Respected leaders lead by example; they conduct self-evaluations and demonstrate a willingness to learn from experienced others. There are many different styles of leadership and effective leaders will incorporate a variety of styles into their leadership, using a style that best suits the situation to be dealt with at the time. Some common types of leadership styles include:
Bureaucratic: leaders lead 'by the book', ensuring that their staff follow set procedures exactly. This style is appropriate when dealing in areas of great risk, for example, chemical plants and cash handling.
Autocratic: leaders have complete power. They are demanding, dictatorial, often make negative statements and take credit for results. They engender feelings of low morale among staff.
Democratic: leaders, while they still male the final decision, will invite input from others who will be affected by the decision. While it takes more time, it also creates a feeling of cooperation and participation within the organisation, provided that the feedback is incorporated into the final outcome.
Laissez-faire: leaders allow people to get on with their work. There are varying degrees of this style, from failing to lead all, to empowering teams to work independently, while at the same time monitoring their progress.
Charismatic: leaders are very high-powered and energy driven, and inject great enthusiasm into their teams. There is a belief that these leaders believe more in themselves than in others. Associated with these leaders is the risk that unless they commit long-term, the project may fail.
TASK ANALYSIS
One of the first processes required of a team is to develop an action plan that analyse what is required to achieve the team's objective. One process that can be used to formulate and govern their actions is the PDCA cycle - plan, do, check, act.
PLAN
Gather information, assess resources, define problems, map out a method for action, identify risks
DO
Implement the above plan, monitor results and keep records as necessary
CHECK
Examine the data, talk to others and gather more information to measure the effects of the plan and actions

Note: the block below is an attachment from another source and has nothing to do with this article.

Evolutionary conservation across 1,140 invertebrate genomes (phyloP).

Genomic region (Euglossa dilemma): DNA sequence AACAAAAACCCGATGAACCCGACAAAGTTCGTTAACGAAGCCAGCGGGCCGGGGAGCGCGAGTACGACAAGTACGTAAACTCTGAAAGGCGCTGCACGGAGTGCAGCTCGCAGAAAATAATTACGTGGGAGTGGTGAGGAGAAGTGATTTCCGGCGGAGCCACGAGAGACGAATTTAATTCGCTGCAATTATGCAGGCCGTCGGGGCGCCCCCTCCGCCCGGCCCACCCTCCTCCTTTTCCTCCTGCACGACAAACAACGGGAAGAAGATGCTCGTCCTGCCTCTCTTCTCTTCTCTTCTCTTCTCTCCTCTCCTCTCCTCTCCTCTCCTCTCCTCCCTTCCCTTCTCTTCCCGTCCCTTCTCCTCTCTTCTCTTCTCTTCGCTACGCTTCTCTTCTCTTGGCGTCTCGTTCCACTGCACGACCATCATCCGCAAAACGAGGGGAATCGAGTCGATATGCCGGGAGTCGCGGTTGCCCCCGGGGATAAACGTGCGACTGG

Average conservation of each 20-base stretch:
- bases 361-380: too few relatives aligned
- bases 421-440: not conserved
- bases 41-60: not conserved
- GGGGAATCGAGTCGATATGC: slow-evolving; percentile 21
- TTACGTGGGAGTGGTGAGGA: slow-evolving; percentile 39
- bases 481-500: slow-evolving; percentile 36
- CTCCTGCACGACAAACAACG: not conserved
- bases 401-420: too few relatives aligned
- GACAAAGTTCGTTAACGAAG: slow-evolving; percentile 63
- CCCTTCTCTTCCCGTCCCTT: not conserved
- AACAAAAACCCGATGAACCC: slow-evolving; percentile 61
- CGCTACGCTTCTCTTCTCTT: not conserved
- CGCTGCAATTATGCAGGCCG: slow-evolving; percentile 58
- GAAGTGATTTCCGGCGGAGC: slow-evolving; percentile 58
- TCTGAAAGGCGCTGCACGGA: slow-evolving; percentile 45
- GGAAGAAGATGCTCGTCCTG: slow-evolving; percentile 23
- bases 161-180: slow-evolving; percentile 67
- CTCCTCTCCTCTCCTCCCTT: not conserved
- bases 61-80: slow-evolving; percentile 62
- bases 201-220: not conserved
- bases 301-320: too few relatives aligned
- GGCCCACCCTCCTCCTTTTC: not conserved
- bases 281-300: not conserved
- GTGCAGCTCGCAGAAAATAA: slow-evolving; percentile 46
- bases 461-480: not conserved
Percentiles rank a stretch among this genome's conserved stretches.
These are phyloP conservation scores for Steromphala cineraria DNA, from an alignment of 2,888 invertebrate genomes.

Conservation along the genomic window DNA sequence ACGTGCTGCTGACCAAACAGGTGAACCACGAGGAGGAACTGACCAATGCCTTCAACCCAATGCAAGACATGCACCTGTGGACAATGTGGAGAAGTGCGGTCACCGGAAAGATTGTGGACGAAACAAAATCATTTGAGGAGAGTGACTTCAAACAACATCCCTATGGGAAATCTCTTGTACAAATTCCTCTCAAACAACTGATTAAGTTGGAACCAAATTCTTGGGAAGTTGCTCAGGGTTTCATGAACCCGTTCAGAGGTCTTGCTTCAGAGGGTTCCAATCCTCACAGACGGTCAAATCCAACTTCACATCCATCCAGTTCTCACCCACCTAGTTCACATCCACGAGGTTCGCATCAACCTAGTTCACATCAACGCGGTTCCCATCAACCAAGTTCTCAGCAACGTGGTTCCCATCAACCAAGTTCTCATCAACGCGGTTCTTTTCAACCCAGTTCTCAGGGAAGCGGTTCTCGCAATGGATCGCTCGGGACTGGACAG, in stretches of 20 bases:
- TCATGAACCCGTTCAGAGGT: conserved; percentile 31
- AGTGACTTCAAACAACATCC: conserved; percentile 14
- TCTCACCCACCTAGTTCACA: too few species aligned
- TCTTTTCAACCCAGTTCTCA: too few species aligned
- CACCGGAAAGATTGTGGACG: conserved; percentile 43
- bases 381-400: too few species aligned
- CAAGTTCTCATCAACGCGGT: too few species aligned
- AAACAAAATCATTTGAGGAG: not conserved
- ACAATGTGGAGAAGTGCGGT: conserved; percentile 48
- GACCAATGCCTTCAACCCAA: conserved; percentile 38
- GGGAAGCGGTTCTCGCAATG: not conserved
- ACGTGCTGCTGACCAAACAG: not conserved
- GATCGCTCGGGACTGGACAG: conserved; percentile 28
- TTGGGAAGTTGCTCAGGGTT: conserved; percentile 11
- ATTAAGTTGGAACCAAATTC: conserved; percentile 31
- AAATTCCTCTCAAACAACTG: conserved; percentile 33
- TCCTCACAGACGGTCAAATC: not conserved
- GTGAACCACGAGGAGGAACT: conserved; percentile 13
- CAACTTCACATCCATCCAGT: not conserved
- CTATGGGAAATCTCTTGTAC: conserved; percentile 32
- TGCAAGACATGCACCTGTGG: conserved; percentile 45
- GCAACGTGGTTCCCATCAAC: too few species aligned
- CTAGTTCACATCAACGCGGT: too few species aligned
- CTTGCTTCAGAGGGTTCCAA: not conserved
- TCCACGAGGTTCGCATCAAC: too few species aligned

ACT
Based on the data, results and other information, modify the action and adjust the plan
Clear expectations at this stage provide the team with a common ground to begin further planning and discussions. These expectations include the ground rules governing the sharing of responsibilities, an agreement to depersonalise also being given to the budget, time frames and resources available.

Once the plan is formulated, tasks have to be apportioned to different members of the team. When apportioning tasks, it is the responsibility of the leader, if one exists, to ensure that workloads are evenly distributed and that tasks are achievable within the set time frame. Members must always recognise the skills of others so that the tasks are appointed appropriately to individual expertise, skills and role characteristics. Everyone should feel that their talents are being recognised and utlised. At this stage, members take responsibility for making sure they fully understand the tasks required for them and the process to achieve those tasks, so that time and energy is not wasted trying to sort out difficulties later on.

Task (what needs to be achieved)
Team member requires input from relevant departments
Report needs to be completed by 25 November
Process (how the task will be achieved)
Sends out a questionnaire via email to relevant department managers
Seek clarification on report layout
Undertake research by 30 October
Collate research by 7 November
Prepare draft by 14 November
Team review 20 November
Complete by 21 November
When this procedure is completed, all team members know what needs to be done, by whom and when. It is then up to members to break down their allocated tasks into achievable outcomes and prepare a timeline for completion by the due date.
On occasion, it may be necessary for the team to clarify issues and renegotiate timelines. However, renegotiation should occur only as the result of some unexpected delay because any doubts at being able to meet original deadlines should have been expressed when timeframes were first discussed. Nevertheless, unforeseen delays can and do occur, and they need to be carefully managed to avoid blowouts of timing and budget allocations.
TEAM PROCESSES
Communication is the major key to success of any team. One of the first points that should be clearly understood by all involved in a team, including leaders and managers, is that nothing replaces face-to-face communication or talking over the telephone. The importance of communication and team communication processes should be discussed and agreed to, so that all members are aware of guidelines and expectations from the outset. These processes include:
meetings
decision-making
performance reviews
conflict management

MEETINGS
Team meetings occur regularly in business, and they are essential in maintaining the focus of a team. Without clear purpose and a quantifiable outcome, meetings can be regarded as a waste of time, especially as many issues can be dealt with by using the range of meeting technologies that are available to share resources and ideas. The main purpose of team meetings are to:
review the progress of the team and its members
provide a forum for decision-making
discuss the best approaches for dealing with problems that have arisen
maintain energy levels
reinforce commitment to the team objectives
handle timing and budget blowouts